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New Bipartisan Senate Bill Would Ban the Sale of Water Beads for Children

Water beads have been linked to severe risks to children if swallowed, including internal injuries, long-term health issues, and even death 

WASHINGTON, DC — Consumer Reports (CR) applauded today’s introduction of Esther’s Law in the U.S. Senate to help protect children from the dangers of water beads. This bipartisan bill would prohibit water beads from being sold as toys, educational products, sensory tools, or art materials for children under 14. Esther’s Law is named for Esther Jo Bethard, a 10-month-old from North Prairie, Wisconsin, who died after ingesting water beads. As detailed in a CR investigation, water beads pose severe risks to children if accidentally inhaled or ingested, including internal injuries, long-term health issues, and even death. 

Dozens of consumer advocacy organizations, parent advocates, and disability justice groups have endorsed Esther’s Law, including Consumer Reports and That Water Bead Lady. Amazon, Walmart, Target, and other major retailers have also endorsed the bill. 

“Water beads may seem innocent, but their potential for harm is anything but,” said Gabe Knight, safety policy analyst at Consumer Reports. “They send thousands of children to the ER every year, and children have died after swallowing them. This bill is a crucial step toward preventing future tragedies. With bipartisan backing and strong support from parents, consumer advocates, and retailers, Esther’s Law should be passed without delay.”

The introduction of Esther’s Law represents a beacon of hope for countless families who have experienced the devastating effects of a water bead injury, said parent advocate Ashley Haugen, founder and president of That Water Bead Lady. “This law embodies the courage of survivors like Kipley Haugen and Kennedy Mitchell and honors the memory of Esther Bethard. We are grateful to the lawmakers who have listened to our concerns and are taking action to make children’s safety a top priority.”

Esther’s Law, introduced by Senators Tammy Baldwin, Bob Casey, and Susan Collins, would ban water bead products marketed for children under fourteen years old as toys, educational materials, sensory tools, or art materials. The bill would also direct the Consumer Product Safety Commission (CPSC) to finalize a safety standard for water beads that would not be subject to the ban and remain on sale in the market. The rule would include warning labels on packages and may include requirements on the colors of the water beads.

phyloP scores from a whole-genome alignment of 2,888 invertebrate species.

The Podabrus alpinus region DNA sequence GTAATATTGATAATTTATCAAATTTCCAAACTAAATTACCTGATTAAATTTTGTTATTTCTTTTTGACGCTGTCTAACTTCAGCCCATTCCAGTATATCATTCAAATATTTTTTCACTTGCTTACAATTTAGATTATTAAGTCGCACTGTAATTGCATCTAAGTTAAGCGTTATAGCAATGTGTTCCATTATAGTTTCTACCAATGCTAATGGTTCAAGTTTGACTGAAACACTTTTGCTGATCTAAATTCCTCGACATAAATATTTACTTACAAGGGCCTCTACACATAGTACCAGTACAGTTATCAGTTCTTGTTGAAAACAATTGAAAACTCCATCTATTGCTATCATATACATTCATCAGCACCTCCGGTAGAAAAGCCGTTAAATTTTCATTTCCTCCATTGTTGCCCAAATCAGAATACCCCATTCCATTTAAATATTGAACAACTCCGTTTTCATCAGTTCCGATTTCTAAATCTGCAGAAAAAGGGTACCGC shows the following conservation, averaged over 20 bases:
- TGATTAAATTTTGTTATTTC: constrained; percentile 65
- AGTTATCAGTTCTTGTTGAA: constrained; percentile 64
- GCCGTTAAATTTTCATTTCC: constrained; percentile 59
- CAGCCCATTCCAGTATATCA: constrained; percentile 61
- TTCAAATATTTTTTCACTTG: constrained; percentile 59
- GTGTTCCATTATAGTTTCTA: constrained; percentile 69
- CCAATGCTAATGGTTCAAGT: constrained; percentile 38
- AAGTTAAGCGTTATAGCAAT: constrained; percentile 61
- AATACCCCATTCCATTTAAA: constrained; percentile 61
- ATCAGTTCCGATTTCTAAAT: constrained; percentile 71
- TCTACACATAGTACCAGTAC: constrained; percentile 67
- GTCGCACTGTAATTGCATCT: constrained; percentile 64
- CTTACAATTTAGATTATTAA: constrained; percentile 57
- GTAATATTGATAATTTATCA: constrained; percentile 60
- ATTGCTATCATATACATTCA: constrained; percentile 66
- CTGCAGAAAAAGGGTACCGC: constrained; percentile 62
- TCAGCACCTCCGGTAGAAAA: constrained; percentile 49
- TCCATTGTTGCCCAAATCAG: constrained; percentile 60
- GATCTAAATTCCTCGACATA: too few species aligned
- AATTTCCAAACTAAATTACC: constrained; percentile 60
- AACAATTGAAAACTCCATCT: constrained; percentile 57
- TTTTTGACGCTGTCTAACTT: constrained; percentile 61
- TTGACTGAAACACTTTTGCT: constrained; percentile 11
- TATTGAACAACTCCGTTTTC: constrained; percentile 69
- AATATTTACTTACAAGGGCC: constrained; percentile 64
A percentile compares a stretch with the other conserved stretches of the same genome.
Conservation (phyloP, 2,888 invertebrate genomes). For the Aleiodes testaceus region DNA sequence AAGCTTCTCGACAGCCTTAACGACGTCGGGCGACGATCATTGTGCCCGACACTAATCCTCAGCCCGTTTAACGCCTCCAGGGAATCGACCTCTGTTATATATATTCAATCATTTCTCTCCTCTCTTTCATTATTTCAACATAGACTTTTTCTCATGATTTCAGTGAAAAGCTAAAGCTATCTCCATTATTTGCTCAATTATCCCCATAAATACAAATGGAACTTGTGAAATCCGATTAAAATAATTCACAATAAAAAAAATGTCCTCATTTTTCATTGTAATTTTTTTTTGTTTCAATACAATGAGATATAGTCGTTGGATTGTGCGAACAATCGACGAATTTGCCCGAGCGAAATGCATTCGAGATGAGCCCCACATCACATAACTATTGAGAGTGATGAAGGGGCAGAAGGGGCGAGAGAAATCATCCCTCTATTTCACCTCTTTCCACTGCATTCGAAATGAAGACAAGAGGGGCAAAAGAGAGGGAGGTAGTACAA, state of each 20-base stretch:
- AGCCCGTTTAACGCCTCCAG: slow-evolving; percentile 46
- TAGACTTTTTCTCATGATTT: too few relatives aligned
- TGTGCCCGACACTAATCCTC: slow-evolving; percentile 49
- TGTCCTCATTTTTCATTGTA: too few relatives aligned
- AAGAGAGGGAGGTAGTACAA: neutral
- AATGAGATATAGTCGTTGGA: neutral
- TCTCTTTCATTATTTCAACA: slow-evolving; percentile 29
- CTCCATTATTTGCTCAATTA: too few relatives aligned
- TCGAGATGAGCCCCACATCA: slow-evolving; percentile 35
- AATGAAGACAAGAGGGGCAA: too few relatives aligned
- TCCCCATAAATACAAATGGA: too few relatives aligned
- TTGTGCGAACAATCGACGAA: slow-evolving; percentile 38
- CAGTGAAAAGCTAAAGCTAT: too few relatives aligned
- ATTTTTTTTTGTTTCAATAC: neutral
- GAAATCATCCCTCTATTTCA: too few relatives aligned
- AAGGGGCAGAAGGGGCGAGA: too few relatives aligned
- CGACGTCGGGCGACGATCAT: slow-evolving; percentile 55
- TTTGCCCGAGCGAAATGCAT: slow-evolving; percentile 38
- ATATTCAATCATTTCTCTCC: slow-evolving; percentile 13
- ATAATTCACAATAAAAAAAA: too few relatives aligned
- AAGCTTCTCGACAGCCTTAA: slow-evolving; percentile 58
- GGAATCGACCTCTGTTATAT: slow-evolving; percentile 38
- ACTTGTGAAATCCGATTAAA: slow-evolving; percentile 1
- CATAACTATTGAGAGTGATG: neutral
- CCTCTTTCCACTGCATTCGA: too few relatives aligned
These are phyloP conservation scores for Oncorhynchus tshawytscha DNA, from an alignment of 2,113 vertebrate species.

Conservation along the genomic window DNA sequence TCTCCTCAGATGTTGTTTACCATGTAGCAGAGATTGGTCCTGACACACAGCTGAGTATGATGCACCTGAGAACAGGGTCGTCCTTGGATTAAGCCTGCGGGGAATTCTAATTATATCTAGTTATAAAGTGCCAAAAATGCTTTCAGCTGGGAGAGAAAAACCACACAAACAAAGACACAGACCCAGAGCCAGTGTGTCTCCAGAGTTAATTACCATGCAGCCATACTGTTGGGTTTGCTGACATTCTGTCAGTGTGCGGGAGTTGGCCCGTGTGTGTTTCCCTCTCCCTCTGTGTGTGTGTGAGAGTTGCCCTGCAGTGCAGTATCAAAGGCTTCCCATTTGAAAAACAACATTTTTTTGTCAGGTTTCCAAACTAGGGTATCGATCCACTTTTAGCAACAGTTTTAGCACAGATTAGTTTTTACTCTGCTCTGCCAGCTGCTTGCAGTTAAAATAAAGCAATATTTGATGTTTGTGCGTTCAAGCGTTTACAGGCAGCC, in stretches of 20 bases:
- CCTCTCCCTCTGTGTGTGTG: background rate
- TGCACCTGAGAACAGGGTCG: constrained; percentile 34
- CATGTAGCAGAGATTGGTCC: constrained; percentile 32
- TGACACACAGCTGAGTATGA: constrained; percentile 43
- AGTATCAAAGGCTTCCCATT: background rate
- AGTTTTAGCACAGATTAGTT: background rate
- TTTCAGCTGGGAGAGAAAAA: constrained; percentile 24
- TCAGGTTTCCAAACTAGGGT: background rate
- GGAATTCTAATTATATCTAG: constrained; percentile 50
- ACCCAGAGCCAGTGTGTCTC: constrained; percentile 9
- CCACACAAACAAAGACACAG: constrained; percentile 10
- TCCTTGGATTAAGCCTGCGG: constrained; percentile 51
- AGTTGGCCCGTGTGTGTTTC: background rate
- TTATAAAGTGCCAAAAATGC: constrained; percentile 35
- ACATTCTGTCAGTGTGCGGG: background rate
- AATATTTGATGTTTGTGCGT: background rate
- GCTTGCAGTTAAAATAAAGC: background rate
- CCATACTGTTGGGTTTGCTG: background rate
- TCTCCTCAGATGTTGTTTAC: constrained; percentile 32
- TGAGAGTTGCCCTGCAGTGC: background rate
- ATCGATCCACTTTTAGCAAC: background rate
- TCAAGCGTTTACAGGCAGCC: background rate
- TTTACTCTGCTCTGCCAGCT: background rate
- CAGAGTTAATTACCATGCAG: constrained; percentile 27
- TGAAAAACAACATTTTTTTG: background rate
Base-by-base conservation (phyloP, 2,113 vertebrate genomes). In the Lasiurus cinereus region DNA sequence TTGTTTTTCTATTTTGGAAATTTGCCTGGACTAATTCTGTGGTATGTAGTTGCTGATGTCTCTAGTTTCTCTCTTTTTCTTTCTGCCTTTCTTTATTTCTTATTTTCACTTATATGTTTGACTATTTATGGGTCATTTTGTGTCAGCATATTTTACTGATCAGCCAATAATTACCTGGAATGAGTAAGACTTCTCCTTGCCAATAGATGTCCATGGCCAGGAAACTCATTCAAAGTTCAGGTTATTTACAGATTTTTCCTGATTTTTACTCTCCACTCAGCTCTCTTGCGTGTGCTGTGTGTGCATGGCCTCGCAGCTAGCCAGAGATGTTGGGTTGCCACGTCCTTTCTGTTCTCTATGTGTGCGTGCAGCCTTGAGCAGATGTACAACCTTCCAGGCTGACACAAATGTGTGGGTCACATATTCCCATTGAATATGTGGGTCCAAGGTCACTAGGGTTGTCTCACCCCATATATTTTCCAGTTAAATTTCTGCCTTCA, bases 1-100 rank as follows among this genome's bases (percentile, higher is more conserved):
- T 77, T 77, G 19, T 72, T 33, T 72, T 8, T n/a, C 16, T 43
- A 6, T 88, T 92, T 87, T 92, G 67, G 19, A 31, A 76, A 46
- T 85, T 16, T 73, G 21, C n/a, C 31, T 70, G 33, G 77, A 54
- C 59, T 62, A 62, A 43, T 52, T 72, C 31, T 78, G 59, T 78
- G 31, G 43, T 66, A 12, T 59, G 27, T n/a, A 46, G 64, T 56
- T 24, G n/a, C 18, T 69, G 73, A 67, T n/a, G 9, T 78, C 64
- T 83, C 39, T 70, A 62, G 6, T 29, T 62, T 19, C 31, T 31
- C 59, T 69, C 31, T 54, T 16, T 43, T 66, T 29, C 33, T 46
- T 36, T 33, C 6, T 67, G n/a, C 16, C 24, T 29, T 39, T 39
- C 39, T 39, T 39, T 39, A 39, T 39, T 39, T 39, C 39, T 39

Representative Frank Pallone introduced a separate bill, the Ban Water Beads Act, in the House of Representatives in November 2023. The bill, which CR endorsed, would similarly prohibit water beads from being sold as toys, educational products, or art materials. 

Consumer Reports’ September 2023 investigation exposed the lethal hazards associated with water beads, commonly marketed as toys and sensory aids for children. These small, colorful expanding gel balls can easily be swallowed, inhaled, or inserted in an ear or nostril and grow dramatically, once inside a child’s body and wet. Water beads can be challenging to clean up and remove from the home if spilled or dropped as they easily scatter, roll away, and become hidden under furniture, in baseboards, or carpets. Despite being banned in some countries, water beads remain available for sale in the U.S.

Following CR’s investigation and outreach to major retailers, Amazon, Target, Walmart, Michaels, and other companies told CR they have taken various steps to restrict the sale of water beads marketed for young children. Consumer Reports advocates for the complete removal of water beads for children from the market through federal regulation. CR and That Water Bead Lady also launched petitions urging the CPSC to ban or sharply limit the sale of water beads that collectively received over 100,000 signatures. 

CR offers the following tips to help keep their families safe from water beads:

  • Avoid having water beads in the home if children are or will ever be present.
  • Use digestible food, such as rice, beans, pasta, or peas, for sensory play. 
  • If water beads are already in the home, put them in a tightly sealed container and throw them away immediately.

Media Contact: Emily Akpan, emily.akpan@consumer.org